- We need to quit playing the “my sector is better” game. If you think about it long enough, you’ll realize that there are good components to any type of organization. Businesses, nonprofits, and yes, even government, all have the capacity to innovate. Facebook CEO Mark Zuckerberg recently garnered some press when he claimed that nonprofits can’t change the world. There is marginal truth in that statement, but only as it applies to nonprofits whose mission it is to change the world. Most of them, however, are much more grounded in reality and recognize that they do better by focusing on specific areas within their realm of control. As for the other part, he’s quite wrong. Nonprofits have already changed the world in the way goods and services are delivered. They provide an alternative to commerce and government, and fill in gaps that those two sectors leave open. Zuckerberg believes that “building a company is the best way to change the world, because it’s the best way to align the interests of a lot of smart people…to build something that’s great and serves people.” There are plenty of smart people in the other sectors, too, Mark. Their interests are aligned, and they serve people, too. The takeaway here is that each sector is important in its own right, as since collaboration among organizations of differing sectors is common, we would do best to look for strengths within a given sector and how they match with others.
- Innovation has a life cycle. This is pretty simple. As innovations become more diffuse over time, they evolve into standard practice (or even “best practices”…more on that in a second), and thus their saliency as an innovation diminishes. Or, in some cases, what was once an innovation in one respect, is taken over by something else even more innovative (in fact, you may want to look up Professor Christensen’s concept of disruptive innovation.) This, quite obviously, forces an organization to look to continually innovate, even if only to maintain legitimacy. What is innovative today won’t be innovative tomorrow, especially if you come up with something more innovative next week.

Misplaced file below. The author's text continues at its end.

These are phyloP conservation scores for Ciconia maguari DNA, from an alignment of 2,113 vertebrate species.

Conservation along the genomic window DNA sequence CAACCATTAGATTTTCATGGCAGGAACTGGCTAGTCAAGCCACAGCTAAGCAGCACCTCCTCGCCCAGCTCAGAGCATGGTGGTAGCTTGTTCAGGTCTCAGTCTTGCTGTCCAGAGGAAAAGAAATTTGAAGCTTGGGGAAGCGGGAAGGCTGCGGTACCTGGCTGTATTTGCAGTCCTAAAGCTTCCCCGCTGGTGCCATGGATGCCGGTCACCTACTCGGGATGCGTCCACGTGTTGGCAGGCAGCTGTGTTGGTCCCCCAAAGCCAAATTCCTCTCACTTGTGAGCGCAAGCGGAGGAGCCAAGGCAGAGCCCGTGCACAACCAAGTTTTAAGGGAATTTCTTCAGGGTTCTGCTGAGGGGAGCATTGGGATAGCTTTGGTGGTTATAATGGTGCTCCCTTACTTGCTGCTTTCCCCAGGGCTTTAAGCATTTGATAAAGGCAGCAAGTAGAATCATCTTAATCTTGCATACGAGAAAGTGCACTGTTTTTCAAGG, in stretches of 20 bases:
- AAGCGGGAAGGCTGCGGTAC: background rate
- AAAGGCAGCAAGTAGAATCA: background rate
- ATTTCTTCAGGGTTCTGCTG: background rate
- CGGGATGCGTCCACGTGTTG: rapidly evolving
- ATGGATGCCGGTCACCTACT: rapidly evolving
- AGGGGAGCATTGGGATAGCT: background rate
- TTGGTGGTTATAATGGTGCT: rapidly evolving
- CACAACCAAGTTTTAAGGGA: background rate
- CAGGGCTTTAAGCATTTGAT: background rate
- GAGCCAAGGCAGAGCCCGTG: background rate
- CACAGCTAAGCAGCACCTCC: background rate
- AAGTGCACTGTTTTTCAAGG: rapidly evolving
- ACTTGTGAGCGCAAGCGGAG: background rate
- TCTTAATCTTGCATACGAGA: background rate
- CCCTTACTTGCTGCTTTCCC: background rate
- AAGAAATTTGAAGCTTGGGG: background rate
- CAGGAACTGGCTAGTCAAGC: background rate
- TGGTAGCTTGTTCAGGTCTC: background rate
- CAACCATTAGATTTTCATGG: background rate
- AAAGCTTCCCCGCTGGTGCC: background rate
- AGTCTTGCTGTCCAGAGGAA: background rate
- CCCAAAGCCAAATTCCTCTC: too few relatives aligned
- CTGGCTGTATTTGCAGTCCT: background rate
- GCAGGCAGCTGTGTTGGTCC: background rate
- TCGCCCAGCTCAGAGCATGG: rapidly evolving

- “Best practices” should be used carefully, and re-evaluated often. I am not necessarily against best practices, but I share a view espoused by Sandford Borins in one of his books: do not become beholden to them. An unwillingness to deviate from the comforts of best practices could diminish an organization’s capacity to innovate. The failure to evaluate on a constant basis perpetuates the stereotype that governments and nonprofits can’t sustain innovation. Governments and nonprofits can and often do sustain innovation. There’s a great book by Paul Light for those who might be curious as to how they innovate, called–wait for it–Sustaining Innovation.
Innovation may be a buzzword, but at least it’s one that keeps us talking and thinking.
NOTE: For those newly interested in social innovation, I would suggest a new book by Stephen Goldsmith called The Power of Social Innovation. I haven’t read it yet, but it quickly captured my interest and it’s on the top of my reading list. Goldsmith himself is a great example of a social innovator, so I look forward to reading it and discussing it with anyone else who reads it as well!